We were off and the first thing we learned was Clara knows Ireland! She once visited her brother who works in Dublin. Both she and he love Dublin. I was chatting with a friend on emails about how we Irish always think we’re going to meet a neighbour (or cousin or someone who knows someone) who just happens to be in the same county on holidays at the same time as us… And here we were in almost that situation… no, not exactly but you know we are going to look up her brother.
Our tour was off to a great start, we were now discussing how very alike the Irish and Portuguese are, something I have believed for a while. We’re very friendly, curious, interested, maybe even a bit nosey? We’re a bit, sure it’ll be grand, no rush, have another cup of tea – the Portuguese love tea too. But Clara insisted we really had to get on with the tour so we did. First stop was an old fashioned grocery store. It was a small exquisitely cared for space. There was fruit, nuts, sweets, wine, port, tins of sardines and chocolate. All Portuguese products.
Clara explained that these shops have had approaches from big food companies interested in buying their property in order to put in a fast food (or other) outlet. We felt very grateful that this hadn’t happened and we could stand in a place that had served generations in Porto. But I can imagine these shops and others like them in cities all over the world won’t be here forever, especially if we’re not buying from them, supporting them.
Then we were off to the Bolhão market. This farmers and producers market has been closed for renovations for three years but now it’s back in business and it’s busy. Everyone seems very happy to be back. The market building itself is open to the air but the market stalls are covered. This makes for a very pleasant visit, no fishy smells and protection if it rains. One thing we noticed was plenty of people sitting around eating and soaking up the atmosphere.
This is the market where I wanted to ask lots of questions about how I should behave in general at markets. Like, Can I take pictures? How will I cook unfamiliar foods? Will they gut the fish? The big answer is, Don’t be afraid to make mistakes! That’s actually the answer to most of my questions about behaviour… but maybe that’s not just me. The gist of what Clara said was, Just open your heart, trust your voice and ask. Most people will speak English or the other shoppers will help. And yes, it’s ok to take pictures. The stall holders are so passionate about their produce that they are happy to help in ways that allow you to support them. They won’t be here either if we don’t buy from them, support them.
Minerva have been canning sardines (and other fish) in a Portugal since 1942. I had to admit I thought all the tins of sardines were just for decoration. Well, they are very attractive, but no, they are also for eating. We tasted tuna in olive oil and it was very good. The lady who was giving the tasting loved her product and that made the visit very enjoyable. Clara’s other job is in advertising or maybe it was marketing… anyway, we had a very interesting conversation about packaging. Packaging helps us buy and support producers. I love Minerva’s packaging.
We also visited the Portuguese chocolate shop, Casa do Chocolate, where I had a caramel chocolate (yum!) and the Pastel de Nata bakery where I had another lovely nata… cannot get enough of the natas.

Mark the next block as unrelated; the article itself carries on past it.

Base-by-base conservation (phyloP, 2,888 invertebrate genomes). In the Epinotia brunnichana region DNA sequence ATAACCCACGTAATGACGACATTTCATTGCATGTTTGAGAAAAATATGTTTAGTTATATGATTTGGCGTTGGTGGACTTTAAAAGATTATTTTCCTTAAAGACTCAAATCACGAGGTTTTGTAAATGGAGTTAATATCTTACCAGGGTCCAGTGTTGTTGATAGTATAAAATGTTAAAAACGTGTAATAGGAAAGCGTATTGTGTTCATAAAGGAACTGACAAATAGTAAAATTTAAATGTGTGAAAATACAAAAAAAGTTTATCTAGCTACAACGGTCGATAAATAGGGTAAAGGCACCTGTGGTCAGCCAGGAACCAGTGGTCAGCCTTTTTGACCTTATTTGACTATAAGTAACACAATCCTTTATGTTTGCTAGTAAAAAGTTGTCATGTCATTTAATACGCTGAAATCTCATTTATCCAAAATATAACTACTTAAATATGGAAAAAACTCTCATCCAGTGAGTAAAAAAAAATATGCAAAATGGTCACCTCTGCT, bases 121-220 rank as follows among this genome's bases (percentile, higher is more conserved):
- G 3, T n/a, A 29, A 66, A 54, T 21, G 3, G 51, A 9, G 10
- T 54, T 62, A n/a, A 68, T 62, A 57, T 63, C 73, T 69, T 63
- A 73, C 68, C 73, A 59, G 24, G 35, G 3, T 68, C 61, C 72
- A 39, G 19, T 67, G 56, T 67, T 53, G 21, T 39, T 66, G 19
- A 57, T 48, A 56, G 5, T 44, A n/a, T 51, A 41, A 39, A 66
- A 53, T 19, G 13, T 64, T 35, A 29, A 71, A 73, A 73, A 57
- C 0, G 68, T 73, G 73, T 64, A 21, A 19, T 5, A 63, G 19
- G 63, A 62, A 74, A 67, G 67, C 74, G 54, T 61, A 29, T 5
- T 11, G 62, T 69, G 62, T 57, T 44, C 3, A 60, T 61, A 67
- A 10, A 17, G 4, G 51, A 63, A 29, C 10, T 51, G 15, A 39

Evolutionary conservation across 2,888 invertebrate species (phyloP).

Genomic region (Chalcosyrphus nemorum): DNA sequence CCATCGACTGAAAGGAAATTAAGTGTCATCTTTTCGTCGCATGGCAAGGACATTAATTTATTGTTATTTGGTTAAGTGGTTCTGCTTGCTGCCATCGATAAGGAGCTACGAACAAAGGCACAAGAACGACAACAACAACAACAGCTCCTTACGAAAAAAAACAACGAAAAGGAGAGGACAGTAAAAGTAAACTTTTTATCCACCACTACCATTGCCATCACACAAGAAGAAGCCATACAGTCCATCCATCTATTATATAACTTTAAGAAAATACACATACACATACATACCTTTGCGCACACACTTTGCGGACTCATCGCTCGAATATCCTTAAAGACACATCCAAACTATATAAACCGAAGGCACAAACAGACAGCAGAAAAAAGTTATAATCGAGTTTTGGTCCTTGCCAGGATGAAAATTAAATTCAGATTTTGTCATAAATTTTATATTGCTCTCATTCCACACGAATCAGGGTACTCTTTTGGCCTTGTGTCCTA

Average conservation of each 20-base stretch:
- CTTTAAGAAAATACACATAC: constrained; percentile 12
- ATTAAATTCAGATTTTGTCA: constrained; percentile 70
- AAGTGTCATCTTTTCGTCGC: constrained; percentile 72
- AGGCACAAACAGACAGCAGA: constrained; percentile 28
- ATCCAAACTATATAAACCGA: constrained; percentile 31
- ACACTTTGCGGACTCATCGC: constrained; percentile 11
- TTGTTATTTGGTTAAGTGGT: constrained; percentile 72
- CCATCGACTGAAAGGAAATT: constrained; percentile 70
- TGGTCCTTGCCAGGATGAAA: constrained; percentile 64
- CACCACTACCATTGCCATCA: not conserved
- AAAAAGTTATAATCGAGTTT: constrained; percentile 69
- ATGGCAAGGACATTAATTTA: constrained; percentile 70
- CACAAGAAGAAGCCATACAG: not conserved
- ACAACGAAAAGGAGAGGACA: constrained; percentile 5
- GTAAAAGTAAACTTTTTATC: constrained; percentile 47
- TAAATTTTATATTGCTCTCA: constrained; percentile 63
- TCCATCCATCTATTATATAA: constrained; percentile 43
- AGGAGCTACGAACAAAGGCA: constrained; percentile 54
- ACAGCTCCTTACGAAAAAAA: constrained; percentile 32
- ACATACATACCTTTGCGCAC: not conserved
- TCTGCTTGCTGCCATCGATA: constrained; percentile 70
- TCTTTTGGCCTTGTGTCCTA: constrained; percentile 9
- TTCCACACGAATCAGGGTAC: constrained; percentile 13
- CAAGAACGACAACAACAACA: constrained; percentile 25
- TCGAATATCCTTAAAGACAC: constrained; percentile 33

What do you get when you cross a chemist with a painter? Meia Dúzia! Here we tasted the food created by a chemist who was a painter in his spare time. His creation looks like paint. This tasting was the most fun and really appealed to me because I never feel creative when it’s time to make dinner but… ingredients that look like I’m about to play with paint? I can enjoy that! You are probably familiar with a crushed garlic product that you get in a plastic tube? Well this is much more interesting. There were over 30 different tubes of things like olive paste or chocolate orange or fig. We tasted most of them! There wasn’t one I didn’t like. And all made with Portuguese produce.
Our last visit was to a tiny restaurant where we chatted about writing, poets in Portugal, history including the dictatorship that lasted for 50 years in Portugal and ended in 1974, when the dictator died, followed by a peaceful revolution. And while we chatted we ate threes different types of ham, three different types of bread and olive oil. And then it was all over. We were sad to say goodbye to Clara, she had made our visit to Porto so enjoyable and we won’t forget her… and we’ll definitely be looking up her brother.
Clara pointed us in the direction of São Bento and we rambled down the steep hill. We were tired and ready for bed but it was only 3.30pm and we had a train journey to take first.
At the station we saw a photo exhibition with photos from journalists taken in 1974 on the day of the peaceful revolution. One showed two soldiers with rifles and in the muzzle of each gun was a carnation. Clara had told us earlier that the people wanted democracy and the army were fed up fighting with their own so when someone put flowers in their guns, they didn’t stop them. Freedom Day is celebrated on the 25 of April each year.
The train driver got off the train again on the way home but this time we knew what to do – wait, soon you will be going in a different direction. We loved our tour with Clara in Porto. I know what to do in the markets and on the trains and I know flowers can be powerful.